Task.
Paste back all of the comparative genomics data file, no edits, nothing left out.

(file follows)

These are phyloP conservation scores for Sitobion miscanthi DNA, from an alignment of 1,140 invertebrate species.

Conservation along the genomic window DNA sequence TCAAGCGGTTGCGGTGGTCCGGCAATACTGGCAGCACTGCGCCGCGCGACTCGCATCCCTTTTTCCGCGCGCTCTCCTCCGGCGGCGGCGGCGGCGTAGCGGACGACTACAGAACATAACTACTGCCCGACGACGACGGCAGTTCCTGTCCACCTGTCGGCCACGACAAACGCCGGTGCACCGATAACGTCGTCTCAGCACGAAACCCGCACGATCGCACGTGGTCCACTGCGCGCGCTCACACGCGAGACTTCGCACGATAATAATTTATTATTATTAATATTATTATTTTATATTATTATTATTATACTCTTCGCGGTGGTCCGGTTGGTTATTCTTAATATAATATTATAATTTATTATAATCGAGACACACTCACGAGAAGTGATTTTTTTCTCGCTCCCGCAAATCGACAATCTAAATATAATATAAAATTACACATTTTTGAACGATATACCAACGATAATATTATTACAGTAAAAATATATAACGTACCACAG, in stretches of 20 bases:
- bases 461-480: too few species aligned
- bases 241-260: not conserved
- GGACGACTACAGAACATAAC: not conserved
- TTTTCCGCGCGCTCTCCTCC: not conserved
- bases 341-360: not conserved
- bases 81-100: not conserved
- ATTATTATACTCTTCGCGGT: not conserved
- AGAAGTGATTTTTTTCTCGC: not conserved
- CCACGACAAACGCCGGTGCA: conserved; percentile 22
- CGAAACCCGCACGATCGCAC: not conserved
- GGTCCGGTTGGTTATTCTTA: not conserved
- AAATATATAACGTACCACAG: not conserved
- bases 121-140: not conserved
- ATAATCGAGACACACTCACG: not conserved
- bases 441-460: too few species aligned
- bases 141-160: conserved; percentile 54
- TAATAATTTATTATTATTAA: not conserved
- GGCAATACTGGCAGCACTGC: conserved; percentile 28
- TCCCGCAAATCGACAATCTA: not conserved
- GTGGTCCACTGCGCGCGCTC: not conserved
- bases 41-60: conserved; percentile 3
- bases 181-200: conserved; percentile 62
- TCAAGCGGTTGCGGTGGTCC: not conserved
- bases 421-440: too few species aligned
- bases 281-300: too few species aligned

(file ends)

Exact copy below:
These are phyloP conservation scores for Sitobion miscanthi DNA, from an alignment of 1,140 invertebrate species.

Conservation along the genomic window DNA sequence TCAAGCGGTTGCGGTGGTCCGGCAATACTGGCAGCACTGCGCCGCGCGACTCGCATCCCTTTTTCCGCGCGCTCTCCTCCGGCGGCGGCGGCGGCGTAGCGGACGACTACAGAACATAACTACTGCCCGACGACGACGGCAGTTCCTGTCCACCTGTCGGCCACGACAAACGCCGGTGCACCGATAACGTCGTCTCAGCACGAAACCCGCACGATCGCACGTGGTCCACTGCGCGCGCTCACACGCGAGACTTCGCACGATAATAATTTATTATTATTAATATTATTATTTTATATTATTATTATTATACTCTTCGCGGTGGTCCGGTTGGTTATTCTTAATATAATATTATAATTTATTATAATCGAGACACACTCACGAGAAGTGATTTTTTTCTCGCTCCCGCAAATCGACAATCTAAATATAATATAAAATTACACATTTTTGAACGATATACCAACGATAATATTATTACAGTAAAAATATATAACGTACCACAG, in stretches of 20 bases:
- bases 461-480: too few species aligned
- bases 241-260: not conserved
- GGACGACTACAGAACATAAC: not conserved
- TTTTCCGCGCGCTCTCCTCC: not conserved
- bases 341-360: not conserved
- bases 81-100: not conserved
- ATTATTATACTCTTCGCGGT: not conserved
- AGAAGTGATTTTTTTCTCGC: not conserved
- CCACGACAAACGCCGGTGCA: conserved; percentile 22
- CGAAACCCGCACGATCGCAC: not conserved
- GGTCCGGTTGGTTATTCTTA: not conserved
- AAATATATAACGTACCACAG: not conserved
- bases 121-140: not conserved
- ATAATCGAGACACACTCACG: not conserved
- bases 441-460: too few species aligned
- bases 141-160: conserved; percentile 54
- TAATAATTTATTATTATTAA: not conserved
- GGCAATACTGGCAGCACTGC: conserved; percentile 28
- TCCCGCAAATCGACAATCTA: not conserved
- GTGGTCCACTGCGCGCGCTC: not conserved
- bases 41-60: conserved; percentile 3
- bases 181-200: conserved; percentile 62
- TCAAGCGGTTGCGGTGGTCC: not conserved
- bases 421-440: too few species aligned
- bases 281-300: too few species aligned